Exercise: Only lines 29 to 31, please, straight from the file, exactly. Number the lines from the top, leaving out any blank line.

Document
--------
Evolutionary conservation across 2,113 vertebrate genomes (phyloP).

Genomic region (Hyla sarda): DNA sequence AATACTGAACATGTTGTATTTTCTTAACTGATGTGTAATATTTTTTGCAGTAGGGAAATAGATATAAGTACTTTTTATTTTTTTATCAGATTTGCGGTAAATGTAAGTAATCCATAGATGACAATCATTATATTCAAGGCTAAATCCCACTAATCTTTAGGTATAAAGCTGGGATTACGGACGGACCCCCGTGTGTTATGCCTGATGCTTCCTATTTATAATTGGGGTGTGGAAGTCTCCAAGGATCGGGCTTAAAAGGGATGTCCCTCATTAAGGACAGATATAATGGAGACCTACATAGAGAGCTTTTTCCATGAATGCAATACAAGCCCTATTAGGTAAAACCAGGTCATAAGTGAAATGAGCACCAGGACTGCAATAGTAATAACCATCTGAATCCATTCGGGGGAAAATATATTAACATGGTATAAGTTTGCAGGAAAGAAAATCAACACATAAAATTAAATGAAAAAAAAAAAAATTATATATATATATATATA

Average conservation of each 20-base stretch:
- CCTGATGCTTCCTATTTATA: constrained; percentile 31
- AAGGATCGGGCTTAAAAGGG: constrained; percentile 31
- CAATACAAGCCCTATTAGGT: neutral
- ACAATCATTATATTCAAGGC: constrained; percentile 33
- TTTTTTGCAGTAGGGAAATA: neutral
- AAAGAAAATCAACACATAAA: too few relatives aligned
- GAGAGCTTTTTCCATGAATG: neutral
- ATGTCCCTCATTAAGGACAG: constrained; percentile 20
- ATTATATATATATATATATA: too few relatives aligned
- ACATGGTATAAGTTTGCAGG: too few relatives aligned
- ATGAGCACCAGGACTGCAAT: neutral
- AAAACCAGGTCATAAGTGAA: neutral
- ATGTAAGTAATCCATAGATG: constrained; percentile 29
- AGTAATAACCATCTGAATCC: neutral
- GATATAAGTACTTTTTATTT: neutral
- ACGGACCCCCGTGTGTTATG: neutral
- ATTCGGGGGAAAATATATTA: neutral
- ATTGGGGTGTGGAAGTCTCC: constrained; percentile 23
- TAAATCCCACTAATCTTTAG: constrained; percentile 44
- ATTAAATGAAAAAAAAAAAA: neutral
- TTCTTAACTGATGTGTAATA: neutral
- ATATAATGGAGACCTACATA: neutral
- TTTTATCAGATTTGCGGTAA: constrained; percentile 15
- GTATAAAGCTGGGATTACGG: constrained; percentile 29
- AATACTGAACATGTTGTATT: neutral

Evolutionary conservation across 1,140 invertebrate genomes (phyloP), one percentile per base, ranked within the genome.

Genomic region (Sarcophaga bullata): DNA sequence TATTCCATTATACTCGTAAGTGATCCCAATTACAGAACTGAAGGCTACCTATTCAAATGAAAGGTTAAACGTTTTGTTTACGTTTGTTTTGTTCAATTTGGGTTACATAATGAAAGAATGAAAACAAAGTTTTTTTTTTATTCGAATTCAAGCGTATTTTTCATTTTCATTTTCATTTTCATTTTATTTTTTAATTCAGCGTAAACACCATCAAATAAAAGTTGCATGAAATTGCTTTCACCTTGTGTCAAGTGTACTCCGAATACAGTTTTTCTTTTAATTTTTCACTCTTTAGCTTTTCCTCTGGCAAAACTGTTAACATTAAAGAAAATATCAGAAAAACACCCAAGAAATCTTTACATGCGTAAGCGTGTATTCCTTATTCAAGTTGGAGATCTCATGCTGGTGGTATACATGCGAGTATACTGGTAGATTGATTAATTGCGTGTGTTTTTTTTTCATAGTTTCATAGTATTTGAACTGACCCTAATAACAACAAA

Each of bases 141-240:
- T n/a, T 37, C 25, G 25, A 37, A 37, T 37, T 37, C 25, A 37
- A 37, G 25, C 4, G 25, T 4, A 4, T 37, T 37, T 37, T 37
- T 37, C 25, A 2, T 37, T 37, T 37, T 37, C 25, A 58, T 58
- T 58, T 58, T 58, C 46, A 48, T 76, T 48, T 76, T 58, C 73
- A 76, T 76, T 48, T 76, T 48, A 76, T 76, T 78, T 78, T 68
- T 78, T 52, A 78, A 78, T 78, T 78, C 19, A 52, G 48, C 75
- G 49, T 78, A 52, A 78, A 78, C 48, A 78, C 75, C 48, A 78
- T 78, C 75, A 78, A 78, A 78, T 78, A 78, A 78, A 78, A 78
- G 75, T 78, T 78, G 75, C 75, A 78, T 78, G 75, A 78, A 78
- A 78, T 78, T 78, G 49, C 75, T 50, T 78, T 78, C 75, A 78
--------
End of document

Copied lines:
Evolutionary conservation across 1,140 invertebrate genomes (phyloP), one percentile per base, ranked within the genome.

Genomic region (Sarcophaga bullata): DNA sequence TATTCCATTATACTCGTAAGTGATCCCAATTACAGAACTGAAGGCTACCTATTCAAATGAAAGGTTAAACGTTTTGTTTACGTTTGTTTTGTTCAATTTGGGTTACATAATGAAAGAATGAAAACAAAGTTTTTTTTTTATTCGAATTCAAGCGTATTTTTCATTTTCATTTTCATTTTCATTTTATTTTTTAATTCAGCGTAAACACCATCAAATAAAAGTTGCATGAAATTGCTTTCACCTTGTGTCAAGTGTACTCCGAATACAGTTTTTCTTTTAATTTTTCACTCTTTAGCTTTTCCTCTGGCAAAACTGTTAACATTAAAGAAAATATCAGAAAAACACCCAAGAAATCTTTACATGCGTAAGCGTGTATTCCTTATTCAAGTTGGAGATCTCATGCTGGTGGTATACATGCGAGTATACTGGTAGATTGATTAATTGCGTGTGTTTTTTTTTCATAGTTTCATAGTATTTGAACTGACCCTAATAACAACAAA

Each of bases 141-240: